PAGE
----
Trade-Offs And Disappearing Acts

Today’s generation of young people is growing up with their phones permanently in hand – a native appendage. By middle school they all have flying fingers that are impossible for this fossil to imitate.

Our flowing handwriting is fast disappearing, replaced by choppy printing. Man has been handwriting since 3000 BC but probably will not be by 2050. By then all we seniors who prize our penmanship will be dead and the “digital natives” will be relearning how to write an “X.” Many kids today don’t have signatures.

I got to thinking about the long list of things that have disappeared in my lifetime. For example: My godmother had a real oaken icebox. The well-muscled iceman delivered the huge frozen block every Friday. The ice filled the metal cavity behind the left door. The holes in the dividing wall kept everything behind the right door cold.

When the icebox disappeared, so did the iceman with his big carrying picks. His replacement? A large stainless steel box with an icemaker and water in the door.

Hey, I remember the first fridge we ever got with a light inside – a very big deal! There was a lotta curiosity about whether the light stayed on all the time. And while we’re talking cold, I can’t say I miss those screechy metal ice cube trays. Children of today will have to be told what those were.

Along with the iceman, we’ve lost the milkman too. Ours also delivered eggs, butter, cream, cottage cheese… and chocolate milk. If I was very good. And I haven’t seen an ice cream truck in ages – or its driver doling out cooling happiness on a hot day.

Way back in my childhood, I used a hand-held carpet beater every spring and fall. Mom hung our scatter rugs over a low branch, and I whacked on them from both sides, surrounded by choking dust clouds. Clothespins, eggbeaters, camera film, flashbulbs, fountain pens, hair curlers, and garter belts with stockings are all distant memories. I don’t think any of these antiques exist in my daughter’s house. And why should they?

She has a bagless vacuum cleaner, a clothes dryer, and a phone camera with automatic flash if needed… the phone decides if it’s necessary! Ballpoint pens were a huge innovation in my youth, and today they are just everyday pens. Blenders and food processors replaced egg beaters, and hand-held hair dryers, along with their curling iron sidekicks, buried my old bag of curlers. In my airline days, we slept with our hair rolled in orange juice cans, bigger than the fattest rollers, to produce our perfect bouffant pageboys. I think about the nights I can’t sleep now and wonder how I ever slept in my Tropicana tins.

I think the Amish keep the clothespin makers in business, while the little wooden pegs have become craft items for the rest of us. All I know is I haven’t climbed between sheets dried outdoors in decades. When I drive past an Amish farm on a Monday, the clotheslines are filled with navy blue shirts and overalls of every size. I think about those clothes all smelling like sunshine, reminding me of my childhood bed linens of aromatic fresh air and green fields. No,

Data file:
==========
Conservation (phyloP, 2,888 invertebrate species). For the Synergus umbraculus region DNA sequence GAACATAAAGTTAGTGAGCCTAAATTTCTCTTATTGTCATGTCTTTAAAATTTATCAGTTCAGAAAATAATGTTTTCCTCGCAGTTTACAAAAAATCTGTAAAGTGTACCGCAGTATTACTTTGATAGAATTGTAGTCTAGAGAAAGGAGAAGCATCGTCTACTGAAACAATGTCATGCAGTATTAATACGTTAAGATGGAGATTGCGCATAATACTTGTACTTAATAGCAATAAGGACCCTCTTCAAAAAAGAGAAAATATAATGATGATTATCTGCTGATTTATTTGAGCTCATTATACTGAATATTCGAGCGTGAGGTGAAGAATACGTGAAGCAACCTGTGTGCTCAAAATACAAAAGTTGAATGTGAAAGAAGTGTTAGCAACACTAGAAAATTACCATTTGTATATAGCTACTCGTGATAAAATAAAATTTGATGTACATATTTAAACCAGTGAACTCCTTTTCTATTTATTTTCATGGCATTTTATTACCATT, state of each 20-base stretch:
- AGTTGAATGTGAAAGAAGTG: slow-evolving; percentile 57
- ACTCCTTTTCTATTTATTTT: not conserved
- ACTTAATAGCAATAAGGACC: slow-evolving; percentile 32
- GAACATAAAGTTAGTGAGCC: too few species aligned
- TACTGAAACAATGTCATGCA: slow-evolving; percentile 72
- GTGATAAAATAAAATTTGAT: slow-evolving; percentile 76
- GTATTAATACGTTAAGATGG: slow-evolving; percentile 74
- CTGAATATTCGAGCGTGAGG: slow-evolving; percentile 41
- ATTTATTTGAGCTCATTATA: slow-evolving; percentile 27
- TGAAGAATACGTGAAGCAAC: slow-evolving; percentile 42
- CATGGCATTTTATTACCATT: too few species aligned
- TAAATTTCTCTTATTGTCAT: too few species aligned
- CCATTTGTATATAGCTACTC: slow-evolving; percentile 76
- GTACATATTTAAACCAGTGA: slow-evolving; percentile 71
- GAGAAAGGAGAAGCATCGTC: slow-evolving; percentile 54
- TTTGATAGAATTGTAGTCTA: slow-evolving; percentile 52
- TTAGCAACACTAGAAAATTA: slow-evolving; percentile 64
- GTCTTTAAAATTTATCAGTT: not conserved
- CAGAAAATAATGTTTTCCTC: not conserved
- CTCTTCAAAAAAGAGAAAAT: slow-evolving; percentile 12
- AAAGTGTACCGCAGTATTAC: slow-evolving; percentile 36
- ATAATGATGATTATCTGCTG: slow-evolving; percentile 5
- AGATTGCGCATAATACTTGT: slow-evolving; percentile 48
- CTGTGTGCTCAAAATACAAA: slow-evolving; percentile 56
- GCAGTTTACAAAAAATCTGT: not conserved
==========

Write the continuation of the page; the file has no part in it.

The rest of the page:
I’m not willing to become an Anabaptist just for fresh smelling sheets. I know my limits. I NEED my ice maker and my curling iron. But oh, those shirts and overalls …

I miss the gasman at the Sunoco station where my mom filled her tank a few times a month. He wore navy coveralls over a striped collared shirt and a black leather bow tie. Always. He was clean shaven, and when he passed my open window on his way to the gas tank, he smelled like garage oil and aftershave. He checked the oil and water under the hood, washed the windows front and back, and pumped our 19-cent gas. He set the gas cap upside down on the pump so it wouldn’t be misplaced. And then I think of my air-conditioned Honda with its sun roof, blue tooth, and fabulous mileage. It doesn’t smile, though.

I recently discovered that our TV doesn’t have manual controls. I received an important business phone call while the television was on and I couldn’t find the new tiny remote. I couldn’t turn off the TV, I couldn’t even turn it down. Fuggedaboudit. Defeated by my big black box, I gathered my work papers and hustled out of the room to talk.

Our computer driven world is racing forward so fast it’s leaving some of us golden oldies in the dust. Don’t get me wrong. I’m not wishing to give up my laptop, cell phone, or smart TV. But more of our old ways of doing things are being relegated to the memory bank… almost daily.

I am beginning to understand how the dodo bird must have felt.

Marcy O’Brien can be reached at Moby.32@hotmail.com.


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